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dc.contributor.authorHUMPHREYS, CATHYen_US
dc.contributor.authorThiara, Ravi K.en_US
dc.date.accessioned2014-05-22T09:19:54Z
dc.date.available2014-05-22T09:19:54Z
dc.date.issued2003en_US
dc.date.submitted2007-11-05en_US
dc.identifier.citationHumphreys, C., & Thiara, R. K. (2003). Neither justice nor protection: women’s experiences of post-separation violence. Journal of Social Welfare and Family Law, 25(3), 195-214.en_US
dc.identifier.urihttp://hdl.handle.net/11343/33523
dc.description© 2003 Taylor & Francis. Publisher PDF version is restricted access in accordance with the Taylor & Francis policy.en_US
dc.description.abstractPost-separation violence is an issue for a significant group of domestic violence survivors (and their children) leaving abusive relationships. This article draws on research conducted with women who have experienced post-separation violence. It explores definitions and the nature of post-separation violence experienced by women and often their children. More than three-quarters (76 per cent) of the 161 separated women in the study initially suffered further abuse and harassment from their former partners. Much of the violence ceased after the first 6–12 months, often due to the woman moving. However, more than one-third (36 per cent) of the women suffered continued post-separation violence. Against this background, women’s experiences of legal routes to protection are examined and the effectiveness of the law in tackling the issue of post-separation violence explored. In so doing, post-separation violence is used to exemplify and further explore Smart’s contention that there are many contradictions and complexities in the practice of the law, particularly as it relates to the on-going oppression of women (1995: 145). For a group of women, violence escalated over time. These women and their children were seriously at risk of harm. Poor law enforcement, the ineffectiveness of civil protection orders and inadequate prosecution and sanctions left these women (and their children) vulnerable to further assaults and harassment. Child contact was a point of vulnerability for on-going post-separation violence and abuse. The implications for future policy and practice are highlighted.en_US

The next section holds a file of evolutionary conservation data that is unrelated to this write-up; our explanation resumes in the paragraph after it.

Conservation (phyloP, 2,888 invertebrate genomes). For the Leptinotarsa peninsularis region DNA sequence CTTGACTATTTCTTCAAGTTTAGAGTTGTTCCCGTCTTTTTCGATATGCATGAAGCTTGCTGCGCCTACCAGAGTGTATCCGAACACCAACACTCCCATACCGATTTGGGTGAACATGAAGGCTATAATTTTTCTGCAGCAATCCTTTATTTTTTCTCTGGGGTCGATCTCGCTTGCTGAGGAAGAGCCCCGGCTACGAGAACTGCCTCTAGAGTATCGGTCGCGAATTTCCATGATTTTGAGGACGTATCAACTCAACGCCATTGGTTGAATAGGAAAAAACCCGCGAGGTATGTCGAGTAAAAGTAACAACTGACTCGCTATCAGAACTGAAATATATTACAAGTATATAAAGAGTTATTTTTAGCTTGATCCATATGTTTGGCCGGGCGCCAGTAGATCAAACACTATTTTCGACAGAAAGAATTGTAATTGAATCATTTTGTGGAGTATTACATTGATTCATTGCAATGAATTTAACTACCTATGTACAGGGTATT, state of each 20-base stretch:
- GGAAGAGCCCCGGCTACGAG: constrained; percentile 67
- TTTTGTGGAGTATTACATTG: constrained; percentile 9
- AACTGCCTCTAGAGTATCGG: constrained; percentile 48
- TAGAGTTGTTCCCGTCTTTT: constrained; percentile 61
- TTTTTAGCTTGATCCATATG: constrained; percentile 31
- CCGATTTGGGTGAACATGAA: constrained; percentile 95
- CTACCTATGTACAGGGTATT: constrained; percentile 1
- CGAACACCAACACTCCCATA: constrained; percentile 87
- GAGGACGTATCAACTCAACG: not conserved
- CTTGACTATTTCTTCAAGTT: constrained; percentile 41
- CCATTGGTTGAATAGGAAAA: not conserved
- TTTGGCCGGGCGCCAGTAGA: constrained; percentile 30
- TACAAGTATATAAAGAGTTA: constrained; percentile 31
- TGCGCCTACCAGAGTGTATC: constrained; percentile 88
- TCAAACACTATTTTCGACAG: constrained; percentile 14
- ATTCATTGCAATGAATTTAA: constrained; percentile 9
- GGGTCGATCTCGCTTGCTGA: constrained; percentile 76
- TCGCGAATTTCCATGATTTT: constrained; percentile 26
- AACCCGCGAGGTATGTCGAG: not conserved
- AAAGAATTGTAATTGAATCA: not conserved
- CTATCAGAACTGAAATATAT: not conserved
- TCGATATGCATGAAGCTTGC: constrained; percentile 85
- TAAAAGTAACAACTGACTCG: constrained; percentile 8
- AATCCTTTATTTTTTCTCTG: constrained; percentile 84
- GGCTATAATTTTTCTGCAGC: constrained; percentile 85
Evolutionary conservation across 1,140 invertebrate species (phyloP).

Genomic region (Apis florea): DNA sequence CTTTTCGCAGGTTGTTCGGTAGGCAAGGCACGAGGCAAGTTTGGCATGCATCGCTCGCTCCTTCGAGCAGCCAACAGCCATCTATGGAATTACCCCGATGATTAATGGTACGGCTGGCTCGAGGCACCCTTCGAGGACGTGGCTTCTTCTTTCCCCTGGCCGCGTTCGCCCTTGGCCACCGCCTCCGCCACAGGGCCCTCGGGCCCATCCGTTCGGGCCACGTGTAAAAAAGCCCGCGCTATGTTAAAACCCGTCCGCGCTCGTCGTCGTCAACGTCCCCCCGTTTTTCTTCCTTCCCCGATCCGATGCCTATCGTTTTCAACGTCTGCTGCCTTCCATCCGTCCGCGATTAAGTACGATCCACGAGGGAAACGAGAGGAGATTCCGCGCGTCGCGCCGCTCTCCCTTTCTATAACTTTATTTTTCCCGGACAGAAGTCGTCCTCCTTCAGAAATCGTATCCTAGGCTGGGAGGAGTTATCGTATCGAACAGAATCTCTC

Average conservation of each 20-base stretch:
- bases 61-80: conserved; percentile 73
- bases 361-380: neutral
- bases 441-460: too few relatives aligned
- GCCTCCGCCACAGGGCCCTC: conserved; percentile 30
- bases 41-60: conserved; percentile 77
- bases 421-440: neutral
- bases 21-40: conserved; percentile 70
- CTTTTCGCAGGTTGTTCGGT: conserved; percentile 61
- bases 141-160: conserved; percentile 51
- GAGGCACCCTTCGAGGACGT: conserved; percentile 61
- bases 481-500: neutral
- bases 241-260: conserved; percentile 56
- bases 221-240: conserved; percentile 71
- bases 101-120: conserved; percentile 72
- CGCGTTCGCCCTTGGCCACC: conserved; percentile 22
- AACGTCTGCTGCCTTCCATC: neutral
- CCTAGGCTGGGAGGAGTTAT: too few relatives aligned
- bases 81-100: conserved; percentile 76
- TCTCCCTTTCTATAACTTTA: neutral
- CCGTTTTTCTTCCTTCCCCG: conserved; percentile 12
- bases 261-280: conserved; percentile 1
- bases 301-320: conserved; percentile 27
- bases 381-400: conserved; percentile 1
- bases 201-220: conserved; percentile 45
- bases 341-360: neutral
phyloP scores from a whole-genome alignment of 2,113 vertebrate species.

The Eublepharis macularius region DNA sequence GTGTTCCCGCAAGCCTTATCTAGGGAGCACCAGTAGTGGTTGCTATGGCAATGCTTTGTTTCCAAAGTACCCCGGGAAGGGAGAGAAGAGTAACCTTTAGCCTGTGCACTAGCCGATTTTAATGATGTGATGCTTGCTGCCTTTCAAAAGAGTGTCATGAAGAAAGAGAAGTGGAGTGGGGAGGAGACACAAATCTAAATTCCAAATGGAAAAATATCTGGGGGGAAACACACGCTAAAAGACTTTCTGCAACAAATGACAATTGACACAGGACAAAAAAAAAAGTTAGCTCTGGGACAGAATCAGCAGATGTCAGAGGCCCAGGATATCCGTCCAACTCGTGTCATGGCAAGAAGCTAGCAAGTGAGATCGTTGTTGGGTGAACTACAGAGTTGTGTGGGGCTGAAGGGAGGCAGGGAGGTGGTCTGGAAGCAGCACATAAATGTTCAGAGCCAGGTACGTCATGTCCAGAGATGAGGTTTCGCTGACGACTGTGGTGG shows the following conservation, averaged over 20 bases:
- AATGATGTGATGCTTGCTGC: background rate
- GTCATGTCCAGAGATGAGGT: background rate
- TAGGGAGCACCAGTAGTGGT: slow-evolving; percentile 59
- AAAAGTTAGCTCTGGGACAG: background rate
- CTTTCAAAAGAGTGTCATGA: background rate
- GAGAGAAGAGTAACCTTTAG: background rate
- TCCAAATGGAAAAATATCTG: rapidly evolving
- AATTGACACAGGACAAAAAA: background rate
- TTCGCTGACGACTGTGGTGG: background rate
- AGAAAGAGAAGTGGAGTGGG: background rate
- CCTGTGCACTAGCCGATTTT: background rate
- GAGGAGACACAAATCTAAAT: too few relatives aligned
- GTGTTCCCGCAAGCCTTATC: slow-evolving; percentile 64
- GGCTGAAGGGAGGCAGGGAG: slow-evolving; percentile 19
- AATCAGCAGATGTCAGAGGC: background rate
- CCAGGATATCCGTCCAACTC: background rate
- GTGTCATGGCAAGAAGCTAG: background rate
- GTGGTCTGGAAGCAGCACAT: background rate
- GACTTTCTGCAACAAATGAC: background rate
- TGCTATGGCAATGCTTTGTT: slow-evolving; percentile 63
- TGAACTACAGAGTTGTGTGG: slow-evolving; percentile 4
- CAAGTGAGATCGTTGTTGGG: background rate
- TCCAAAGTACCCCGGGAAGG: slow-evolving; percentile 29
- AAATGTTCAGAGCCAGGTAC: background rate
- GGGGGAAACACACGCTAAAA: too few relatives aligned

dc.formatapplication/pdfen_US
dc.languageengen_US
dc.publisherRoutledgeen_US
dc.subjectpost-separation violenceen_US
dc.subjectstalkingen_US
dc.subjectchild contacten_US
dc.subjectdomestic violenceen_US
dc.subjectprotection ordersen_US
dc.titleNeither justice nor protection: women’s experiences of post-separation violenceen_US
dc.typeJournal (Paginated)en_US
melbourne.peerreviewPeer Revieweden_US
melbourne.affiliationThe University of Melbourneen_US
melbourne.affiliation.departmentArts: School of Social Worken_US
melbourne.publication.statusPublisheden_US
melbourne.source.titleJournal of Social Welfare and Family Lawen_US
melbourne.source.volume25en_US
melbourne.source.issue3en_US
melbourne.source.pages195-214en_US
melbourne.elementsidNA
melbourne.contributor.authorHumphreys, Cathy
melbourne.accessrightsThis item is currently not available from this repository


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